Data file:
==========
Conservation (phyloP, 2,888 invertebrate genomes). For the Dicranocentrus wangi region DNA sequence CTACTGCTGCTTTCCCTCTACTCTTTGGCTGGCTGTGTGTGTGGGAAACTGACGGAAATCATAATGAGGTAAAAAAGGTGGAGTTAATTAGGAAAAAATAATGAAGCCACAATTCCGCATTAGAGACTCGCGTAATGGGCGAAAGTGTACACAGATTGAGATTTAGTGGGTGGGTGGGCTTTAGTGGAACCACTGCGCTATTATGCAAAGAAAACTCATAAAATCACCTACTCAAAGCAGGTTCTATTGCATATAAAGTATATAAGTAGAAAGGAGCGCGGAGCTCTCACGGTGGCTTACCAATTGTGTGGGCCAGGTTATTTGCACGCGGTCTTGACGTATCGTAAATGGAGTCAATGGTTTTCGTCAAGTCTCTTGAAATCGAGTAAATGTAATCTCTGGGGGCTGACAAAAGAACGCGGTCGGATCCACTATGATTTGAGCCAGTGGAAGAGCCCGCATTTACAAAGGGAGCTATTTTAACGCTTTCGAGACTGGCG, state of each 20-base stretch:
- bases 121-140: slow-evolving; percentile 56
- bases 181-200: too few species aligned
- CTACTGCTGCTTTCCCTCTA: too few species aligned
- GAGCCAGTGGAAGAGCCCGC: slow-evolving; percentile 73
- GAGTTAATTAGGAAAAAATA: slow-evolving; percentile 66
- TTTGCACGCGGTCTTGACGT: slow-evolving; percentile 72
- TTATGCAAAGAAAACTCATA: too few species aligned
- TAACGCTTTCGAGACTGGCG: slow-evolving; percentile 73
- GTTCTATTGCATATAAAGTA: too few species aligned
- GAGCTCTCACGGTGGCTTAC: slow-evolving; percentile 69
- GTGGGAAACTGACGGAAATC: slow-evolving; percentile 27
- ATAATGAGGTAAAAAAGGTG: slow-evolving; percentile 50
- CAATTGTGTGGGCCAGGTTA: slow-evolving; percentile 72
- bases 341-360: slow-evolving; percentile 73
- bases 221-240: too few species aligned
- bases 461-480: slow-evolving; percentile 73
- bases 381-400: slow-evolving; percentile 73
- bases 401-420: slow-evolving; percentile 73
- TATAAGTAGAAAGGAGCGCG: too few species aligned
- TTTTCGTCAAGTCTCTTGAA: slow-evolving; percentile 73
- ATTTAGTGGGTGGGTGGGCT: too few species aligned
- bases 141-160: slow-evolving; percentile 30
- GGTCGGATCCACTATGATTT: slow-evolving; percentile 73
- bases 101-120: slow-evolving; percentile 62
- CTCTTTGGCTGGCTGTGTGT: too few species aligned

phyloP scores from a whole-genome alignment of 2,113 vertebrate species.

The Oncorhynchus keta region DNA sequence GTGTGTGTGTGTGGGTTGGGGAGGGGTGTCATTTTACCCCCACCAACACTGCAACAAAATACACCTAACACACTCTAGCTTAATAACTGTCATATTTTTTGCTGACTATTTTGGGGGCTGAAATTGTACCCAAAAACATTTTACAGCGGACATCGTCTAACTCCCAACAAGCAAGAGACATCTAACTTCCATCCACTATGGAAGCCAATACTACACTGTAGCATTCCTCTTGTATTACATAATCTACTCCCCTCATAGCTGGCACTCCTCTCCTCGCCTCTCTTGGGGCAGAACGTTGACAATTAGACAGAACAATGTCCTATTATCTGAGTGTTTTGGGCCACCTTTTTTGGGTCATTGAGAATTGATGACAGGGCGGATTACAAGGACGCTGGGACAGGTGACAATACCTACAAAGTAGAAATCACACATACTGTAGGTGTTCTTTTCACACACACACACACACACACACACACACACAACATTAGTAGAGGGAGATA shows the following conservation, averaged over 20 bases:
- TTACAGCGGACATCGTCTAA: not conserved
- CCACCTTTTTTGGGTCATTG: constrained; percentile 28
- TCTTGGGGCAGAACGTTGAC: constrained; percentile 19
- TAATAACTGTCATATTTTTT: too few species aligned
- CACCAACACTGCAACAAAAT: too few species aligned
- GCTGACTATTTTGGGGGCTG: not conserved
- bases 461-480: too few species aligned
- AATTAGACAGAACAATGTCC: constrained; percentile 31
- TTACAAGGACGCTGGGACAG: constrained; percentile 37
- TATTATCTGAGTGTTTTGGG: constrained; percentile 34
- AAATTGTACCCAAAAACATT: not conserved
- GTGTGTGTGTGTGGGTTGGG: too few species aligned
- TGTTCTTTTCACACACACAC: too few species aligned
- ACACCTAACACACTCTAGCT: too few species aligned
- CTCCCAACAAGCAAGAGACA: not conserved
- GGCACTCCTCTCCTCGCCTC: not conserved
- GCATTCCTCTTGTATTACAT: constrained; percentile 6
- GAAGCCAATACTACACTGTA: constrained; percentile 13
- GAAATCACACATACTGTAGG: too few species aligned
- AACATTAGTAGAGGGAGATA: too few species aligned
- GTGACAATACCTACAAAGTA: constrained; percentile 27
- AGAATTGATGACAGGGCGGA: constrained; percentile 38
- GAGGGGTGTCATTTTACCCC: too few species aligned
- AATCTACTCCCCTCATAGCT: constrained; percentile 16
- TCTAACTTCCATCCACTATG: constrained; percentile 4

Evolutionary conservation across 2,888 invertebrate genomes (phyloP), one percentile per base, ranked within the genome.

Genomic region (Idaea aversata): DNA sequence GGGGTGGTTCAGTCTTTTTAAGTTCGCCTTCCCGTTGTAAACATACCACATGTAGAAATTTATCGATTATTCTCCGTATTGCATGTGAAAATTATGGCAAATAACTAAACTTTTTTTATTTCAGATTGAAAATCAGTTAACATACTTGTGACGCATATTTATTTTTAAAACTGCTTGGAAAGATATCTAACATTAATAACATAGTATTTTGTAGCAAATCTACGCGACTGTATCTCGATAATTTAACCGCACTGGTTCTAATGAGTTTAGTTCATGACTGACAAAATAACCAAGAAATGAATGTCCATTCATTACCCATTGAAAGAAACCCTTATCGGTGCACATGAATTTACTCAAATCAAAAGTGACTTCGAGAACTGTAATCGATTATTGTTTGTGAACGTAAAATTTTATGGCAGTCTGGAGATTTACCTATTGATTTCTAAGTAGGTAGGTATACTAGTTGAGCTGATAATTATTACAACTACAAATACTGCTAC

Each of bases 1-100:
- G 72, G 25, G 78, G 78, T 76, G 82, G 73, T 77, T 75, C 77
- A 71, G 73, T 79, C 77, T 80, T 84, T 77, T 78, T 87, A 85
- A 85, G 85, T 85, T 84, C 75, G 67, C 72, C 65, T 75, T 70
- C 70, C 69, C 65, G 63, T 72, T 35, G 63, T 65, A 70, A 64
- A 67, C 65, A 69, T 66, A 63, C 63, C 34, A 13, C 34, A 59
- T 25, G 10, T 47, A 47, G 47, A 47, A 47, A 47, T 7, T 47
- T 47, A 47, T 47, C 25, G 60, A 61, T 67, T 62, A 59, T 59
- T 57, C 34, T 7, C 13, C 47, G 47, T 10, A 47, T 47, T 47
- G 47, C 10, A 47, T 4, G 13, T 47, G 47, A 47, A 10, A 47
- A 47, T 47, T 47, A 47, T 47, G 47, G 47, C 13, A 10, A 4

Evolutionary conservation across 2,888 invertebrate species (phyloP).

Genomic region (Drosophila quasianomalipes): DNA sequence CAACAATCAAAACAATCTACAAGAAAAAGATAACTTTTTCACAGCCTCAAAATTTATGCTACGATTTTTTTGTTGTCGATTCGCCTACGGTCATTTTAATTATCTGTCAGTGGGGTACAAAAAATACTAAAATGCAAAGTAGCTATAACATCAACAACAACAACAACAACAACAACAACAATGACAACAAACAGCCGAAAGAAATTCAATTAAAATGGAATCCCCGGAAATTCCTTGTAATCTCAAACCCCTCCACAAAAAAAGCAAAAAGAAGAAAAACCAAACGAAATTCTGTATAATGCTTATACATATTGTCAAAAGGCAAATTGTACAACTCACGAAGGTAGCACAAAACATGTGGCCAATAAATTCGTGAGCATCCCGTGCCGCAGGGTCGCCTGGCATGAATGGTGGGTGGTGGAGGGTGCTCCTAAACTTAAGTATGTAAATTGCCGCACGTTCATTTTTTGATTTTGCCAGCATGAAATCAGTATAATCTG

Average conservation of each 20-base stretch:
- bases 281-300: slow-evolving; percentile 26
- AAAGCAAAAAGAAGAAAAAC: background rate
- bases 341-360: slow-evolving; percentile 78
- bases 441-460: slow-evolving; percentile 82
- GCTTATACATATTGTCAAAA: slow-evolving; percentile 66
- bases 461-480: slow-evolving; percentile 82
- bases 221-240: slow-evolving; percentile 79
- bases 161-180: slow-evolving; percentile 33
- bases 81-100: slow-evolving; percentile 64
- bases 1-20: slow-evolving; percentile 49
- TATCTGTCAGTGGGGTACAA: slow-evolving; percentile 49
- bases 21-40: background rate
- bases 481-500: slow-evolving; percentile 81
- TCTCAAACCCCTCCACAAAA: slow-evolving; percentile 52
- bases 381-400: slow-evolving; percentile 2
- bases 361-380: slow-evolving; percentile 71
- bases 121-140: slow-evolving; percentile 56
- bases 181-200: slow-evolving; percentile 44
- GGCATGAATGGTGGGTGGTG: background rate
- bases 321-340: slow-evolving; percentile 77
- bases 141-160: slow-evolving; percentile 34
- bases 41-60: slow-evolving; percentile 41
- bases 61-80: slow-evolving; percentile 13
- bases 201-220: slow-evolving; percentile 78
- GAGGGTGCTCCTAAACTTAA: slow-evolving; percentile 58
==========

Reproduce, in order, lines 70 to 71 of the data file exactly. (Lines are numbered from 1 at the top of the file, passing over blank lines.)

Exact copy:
- bases 281-300: slow-evolving; percentile 26
- AAAGCAAAAAGAAGAAAAAC: background rate